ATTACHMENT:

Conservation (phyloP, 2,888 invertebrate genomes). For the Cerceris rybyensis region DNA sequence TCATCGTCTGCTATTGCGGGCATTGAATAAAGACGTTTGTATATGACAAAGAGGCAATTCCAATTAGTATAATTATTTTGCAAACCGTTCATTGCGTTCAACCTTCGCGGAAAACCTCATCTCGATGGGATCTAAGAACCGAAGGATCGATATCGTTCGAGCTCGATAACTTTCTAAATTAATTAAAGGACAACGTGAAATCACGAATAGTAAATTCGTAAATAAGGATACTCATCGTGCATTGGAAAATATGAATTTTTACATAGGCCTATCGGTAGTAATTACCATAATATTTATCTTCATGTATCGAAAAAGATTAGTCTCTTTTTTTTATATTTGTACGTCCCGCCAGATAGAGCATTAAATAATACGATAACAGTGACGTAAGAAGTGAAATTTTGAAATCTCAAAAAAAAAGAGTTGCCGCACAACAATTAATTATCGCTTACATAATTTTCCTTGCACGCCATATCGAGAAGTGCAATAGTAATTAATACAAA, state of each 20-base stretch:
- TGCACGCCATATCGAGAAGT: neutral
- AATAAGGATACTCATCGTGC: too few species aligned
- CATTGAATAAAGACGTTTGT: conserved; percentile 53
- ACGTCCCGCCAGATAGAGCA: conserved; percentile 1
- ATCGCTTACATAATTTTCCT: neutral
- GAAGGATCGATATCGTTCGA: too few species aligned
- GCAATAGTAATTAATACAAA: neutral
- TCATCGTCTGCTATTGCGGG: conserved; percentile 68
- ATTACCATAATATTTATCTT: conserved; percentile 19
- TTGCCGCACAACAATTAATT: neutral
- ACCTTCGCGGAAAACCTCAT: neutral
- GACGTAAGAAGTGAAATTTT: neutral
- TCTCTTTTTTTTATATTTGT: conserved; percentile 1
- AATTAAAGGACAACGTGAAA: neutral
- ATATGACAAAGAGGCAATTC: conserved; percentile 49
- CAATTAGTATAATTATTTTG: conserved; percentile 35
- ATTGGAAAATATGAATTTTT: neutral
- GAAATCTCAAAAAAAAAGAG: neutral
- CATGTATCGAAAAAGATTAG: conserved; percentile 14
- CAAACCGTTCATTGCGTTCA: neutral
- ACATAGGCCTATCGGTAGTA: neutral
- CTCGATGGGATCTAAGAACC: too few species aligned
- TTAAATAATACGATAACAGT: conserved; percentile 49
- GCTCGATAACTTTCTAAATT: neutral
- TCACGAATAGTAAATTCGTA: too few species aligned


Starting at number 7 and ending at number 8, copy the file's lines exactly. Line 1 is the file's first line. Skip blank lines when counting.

- GAAGGATCGATATCGTTCGA: too few species aligned
- GCAATAGTAATTAATACAAA: neutral